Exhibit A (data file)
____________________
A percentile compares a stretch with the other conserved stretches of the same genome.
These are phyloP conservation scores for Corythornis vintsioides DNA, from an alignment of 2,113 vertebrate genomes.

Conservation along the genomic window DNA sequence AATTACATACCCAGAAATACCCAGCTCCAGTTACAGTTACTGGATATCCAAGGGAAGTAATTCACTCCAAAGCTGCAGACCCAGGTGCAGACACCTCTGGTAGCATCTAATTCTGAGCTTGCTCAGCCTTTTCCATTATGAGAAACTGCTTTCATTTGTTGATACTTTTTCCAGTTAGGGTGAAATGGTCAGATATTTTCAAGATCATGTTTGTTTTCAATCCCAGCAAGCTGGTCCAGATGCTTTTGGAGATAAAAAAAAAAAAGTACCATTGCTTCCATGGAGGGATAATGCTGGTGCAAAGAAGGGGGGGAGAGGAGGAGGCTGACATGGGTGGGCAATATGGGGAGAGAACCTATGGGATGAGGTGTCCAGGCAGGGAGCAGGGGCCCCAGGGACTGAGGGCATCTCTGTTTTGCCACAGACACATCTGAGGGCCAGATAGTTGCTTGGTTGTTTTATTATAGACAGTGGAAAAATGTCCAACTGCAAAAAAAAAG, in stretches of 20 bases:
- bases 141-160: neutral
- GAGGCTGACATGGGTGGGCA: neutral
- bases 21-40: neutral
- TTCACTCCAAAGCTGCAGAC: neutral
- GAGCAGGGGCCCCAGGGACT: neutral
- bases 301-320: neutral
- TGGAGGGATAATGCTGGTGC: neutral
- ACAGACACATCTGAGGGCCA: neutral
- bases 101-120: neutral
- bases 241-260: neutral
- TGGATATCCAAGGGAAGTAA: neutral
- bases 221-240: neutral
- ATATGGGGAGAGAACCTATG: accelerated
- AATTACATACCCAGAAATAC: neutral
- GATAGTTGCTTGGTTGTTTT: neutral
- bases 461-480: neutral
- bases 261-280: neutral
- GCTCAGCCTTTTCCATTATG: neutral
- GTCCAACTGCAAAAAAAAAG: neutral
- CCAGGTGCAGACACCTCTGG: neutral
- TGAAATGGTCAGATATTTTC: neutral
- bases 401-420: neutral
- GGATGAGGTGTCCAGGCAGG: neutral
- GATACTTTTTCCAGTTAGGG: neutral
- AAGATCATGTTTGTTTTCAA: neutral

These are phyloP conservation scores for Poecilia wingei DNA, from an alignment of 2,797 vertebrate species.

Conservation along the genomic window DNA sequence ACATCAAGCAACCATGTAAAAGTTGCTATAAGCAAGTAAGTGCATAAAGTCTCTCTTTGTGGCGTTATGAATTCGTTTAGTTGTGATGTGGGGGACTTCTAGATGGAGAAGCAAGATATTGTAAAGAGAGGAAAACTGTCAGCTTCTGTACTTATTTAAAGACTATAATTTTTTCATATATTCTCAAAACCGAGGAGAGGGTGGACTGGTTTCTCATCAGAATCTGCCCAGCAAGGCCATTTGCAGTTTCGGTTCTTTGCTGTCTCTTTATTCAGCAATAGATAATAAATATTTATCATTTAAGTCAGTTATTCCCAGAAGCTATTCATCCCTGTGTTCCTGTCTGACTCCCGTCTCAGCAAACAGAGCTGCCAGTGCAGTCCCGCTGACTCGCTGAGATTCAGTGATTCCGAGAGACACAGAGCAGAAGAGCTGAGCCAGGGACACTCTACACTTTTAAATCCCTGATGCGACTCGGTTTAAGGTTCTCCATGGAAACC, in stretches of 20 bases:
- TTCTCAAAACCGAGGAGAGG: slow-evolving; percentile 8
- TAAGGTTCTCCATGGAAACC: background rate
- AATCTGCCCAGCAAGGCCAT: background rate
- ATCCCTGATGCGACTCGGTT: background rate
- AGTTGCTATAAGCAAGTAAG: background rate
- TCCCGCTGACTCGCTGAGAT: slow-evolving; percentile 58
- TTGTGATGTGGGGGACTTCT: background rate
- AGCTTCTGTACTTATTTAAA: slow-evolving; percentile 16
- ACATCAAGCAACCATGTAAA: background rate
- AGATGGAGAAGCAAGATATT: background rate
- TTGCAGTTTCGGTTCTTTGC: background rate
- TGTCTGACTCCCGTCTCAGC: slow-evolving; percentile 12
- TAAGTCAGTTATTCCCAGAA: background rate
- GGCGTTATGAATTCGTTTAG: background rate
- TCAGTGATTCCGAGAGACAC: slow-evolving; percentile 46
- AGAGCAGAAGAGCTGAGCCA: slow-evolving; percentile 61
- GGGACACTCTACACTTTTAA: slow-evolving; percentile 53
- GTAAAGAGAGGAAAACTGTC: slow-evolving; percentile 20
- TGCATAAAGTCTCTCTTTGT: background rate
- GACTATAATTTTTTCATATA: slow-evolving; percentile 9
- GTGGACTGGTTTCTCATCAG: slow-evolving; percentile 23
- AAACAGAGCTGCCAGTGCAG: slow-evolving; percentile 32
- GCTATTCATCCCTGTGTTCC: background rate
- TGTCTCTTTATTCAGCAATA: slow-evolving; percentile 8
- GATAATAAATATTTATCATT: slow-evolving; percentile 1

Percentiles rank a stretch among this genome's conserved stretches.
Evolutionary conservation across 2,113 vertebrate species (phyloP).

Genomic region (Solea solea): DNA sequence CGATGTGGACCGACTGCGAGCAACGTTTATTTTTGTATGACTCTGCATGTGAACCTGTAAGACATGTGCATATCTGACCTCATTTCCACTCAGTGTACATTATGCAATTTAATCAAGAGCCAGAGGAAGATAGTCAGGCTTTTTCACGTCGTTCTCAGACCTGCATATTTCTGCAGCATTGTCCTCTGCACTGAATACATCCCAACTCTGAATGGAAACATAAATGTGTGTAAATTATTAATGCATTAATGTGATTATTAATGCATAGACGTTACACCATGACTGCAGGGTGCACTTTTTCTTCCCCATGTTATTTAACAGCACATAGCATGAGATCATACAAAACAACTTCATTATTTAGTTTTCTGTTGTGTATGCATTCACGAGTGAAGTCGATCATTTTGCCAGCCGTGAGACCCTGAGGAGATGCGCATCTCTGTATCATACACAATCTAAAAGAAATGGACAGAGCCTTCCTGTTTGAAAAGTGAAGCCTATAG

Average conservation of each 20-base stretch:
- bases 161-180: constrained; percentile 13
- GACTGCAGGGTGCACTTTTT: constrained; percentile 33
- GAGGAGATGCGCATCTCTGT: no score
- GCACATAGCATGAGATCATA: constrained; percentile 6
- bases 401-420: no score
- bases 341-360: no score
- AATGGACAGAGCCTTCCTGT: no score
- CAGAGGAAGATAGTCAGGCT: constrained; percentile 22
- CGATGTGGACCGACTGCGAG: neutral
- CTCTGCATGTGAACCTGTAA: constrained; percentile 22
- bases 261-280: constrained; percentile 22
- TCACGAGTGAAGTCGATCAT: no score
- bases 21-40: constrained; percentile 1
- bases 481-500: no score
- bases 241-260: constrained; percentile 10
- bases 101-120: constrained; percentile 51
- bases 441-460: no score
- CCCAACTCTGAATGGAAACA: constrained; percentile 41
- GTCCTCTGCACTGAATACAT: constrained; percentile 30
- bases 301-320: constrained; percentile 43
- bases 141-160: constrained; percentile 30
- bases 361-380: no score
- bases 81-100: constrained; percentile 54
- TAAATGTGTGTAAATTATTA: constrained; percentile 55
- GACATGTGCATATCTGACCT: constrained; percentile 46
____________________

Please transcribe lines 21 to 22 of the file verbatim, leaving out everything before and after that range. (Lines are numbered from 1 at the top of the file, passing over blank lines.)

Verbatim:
- GCTCAGCCTTTTCCATTATG: neutral
- GTCCAACTGCAAAAAAAAAG: neutral